WASHINGTON – Tashfeen Malik, the wife accused in the California shootings, was one of just 519 Pakistanis allowed into the country last year specifically to marry a U.S. citizen.
Malik's path to the United States immediately highlighted the U.S. government's immigration vetting practices after she was identified as one of two attackers in San Bernardino, Calif. The FBI said Monday she and her American husband had been radicalized for some time. That raised the prospect that Malik's anti-American sentiments could have surfaced before U.S. officials evaluated whether she should be allowed to move here.
The Obama administration is reviewing the program, Homeland Security Secretary Jeh Johnson said Monday. He did not say what changes were being considered.
The K-1 visa program is among the smallest visa categories managed by the government. Of more than 9.9 million visas issued in fiscal 2014, just 35,925 -- roughly 0.3 percent -- were fiance visas, according to State Department figures.
Much of the focus is on rooting out marriage fraud. A couple must prove they have physically seen each other within the past two years, unless meeting in person would violate "strict and long-established customs" or cause an "extreme hardship."
"This visa has been totally under the radar," said Marc Rosenblum, deputy director of the U.S. Immigration Policy Program at the Migration Policy Center. "The issue of marriage fraud has definitely gotten a lot of attention, just not as a security vulnerability."
Applicants are subject to a vetting process that includes at least one in-person interview, fingerprints, checks against U.S. terrorist watch lists and reviews of family members, travel history and places where a person has lived and worked. But checks for information about an applicant against entries in intelligence databases and criminal records can be hampered if the underlying information is incomplete.
DHS spokeswoman Marsha Catron said officials from DHS and the State Department are reviewing the fiance visa program "to assess possible program enhancements." The administration is also reviewing the Visa Waiver Program, which allows most citizens from 38 countries to travel to the United States without applying for a visa.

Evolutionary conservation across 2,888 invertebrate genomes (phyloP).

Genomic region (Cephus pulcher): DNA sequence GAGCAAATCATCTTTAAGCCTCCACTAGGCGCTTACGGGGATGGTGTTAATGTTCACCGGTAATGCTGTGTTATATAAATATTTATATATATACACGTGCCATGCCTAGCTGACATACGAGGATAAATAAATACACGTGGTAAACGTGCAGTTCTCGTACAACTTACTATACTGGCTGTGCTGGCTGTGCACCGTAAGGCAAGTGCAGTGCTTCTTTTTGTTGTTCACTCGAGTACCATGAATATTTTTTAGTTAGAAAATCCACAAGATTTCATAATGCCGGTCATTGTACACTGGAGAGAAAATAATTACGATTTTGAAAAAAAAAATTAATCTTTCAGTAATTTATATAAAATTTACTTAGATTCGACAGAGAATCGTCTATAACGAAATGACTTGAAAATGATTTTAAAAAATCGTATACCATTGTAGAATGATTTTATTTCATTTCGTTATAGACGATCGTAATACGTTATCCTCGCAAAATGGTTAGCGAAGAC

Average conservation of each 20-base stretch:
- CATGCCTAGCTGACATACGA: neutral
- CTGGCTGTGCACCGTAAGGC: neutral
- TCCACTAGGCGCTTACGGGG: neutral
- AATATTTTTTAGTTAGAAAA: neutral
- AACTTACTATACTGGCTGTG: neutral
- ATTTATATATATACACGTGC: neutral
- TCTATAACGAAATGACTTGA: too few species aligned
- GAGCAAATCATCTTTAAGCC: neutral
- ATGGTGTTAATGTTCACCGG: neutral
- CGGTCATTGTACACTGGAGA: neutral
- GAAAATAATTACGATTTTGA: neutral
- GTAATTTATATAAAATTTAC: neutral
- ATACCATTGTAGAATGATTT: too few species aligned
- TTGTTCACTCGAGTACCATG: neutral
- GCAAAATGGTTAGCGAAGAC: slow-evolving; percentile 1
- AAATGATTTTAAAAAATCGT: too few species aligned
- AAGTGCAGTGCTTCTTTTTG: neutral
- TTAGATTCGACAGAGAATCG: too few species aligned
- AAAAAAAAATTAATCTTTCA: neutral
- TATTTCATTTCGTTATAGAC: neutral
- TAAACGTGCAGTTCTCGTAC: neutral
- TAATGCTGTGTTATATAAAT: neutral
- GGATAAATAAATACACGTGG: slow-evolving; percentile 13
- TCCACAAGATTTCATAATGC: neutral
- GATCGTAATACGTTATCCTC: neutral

Foreigners applying from countries recognized as home to Islamic extremists, such as Pakistan, undergo additional scrutiny before the State Department and Homeland Security Department approve permission for a visa. Malik had been living in Pakistan and visiting family in Saudi Arabia before she passed the background check and entered the U.S. in July 2014 with Syed Farook, a U.S. citizen whose family was originally from Pakistan.
The vetting process is similar to -- but less stringent than -- the process used to approve refugees from Syria. It is far more extensive than checks made for traditional tourist visas, Rosenblum said.
The FBI said last week that the shooting that killed 14 people and wounded nearly two dozen others is being investigated as a terrorist attack. Malik pledged allegiance to the Islamic State group and its leader under an alias account on Facebook just moments before she and Farook opened fire on a holiday banquet for his co-workers. Malik and Farook died in a gun battle with police hours later.
The FBI said Monday that Malik and Farook were radicalized and had been "for quite some time," though investigators are still trying to determine where, when and how that happened, and if anyone influenced them.
Now the question is: Did the government miss signs that Malik had been radicalized before she was approved for her visa?
Johnson said Monday it is too soon to know.
"That assumes, and this investigation is still under way, that there were flags that were raised or should have been raised in the process of her admission to the United States, and I am not prepared to say that and I'm not prepared to make that declaration," Johnson said.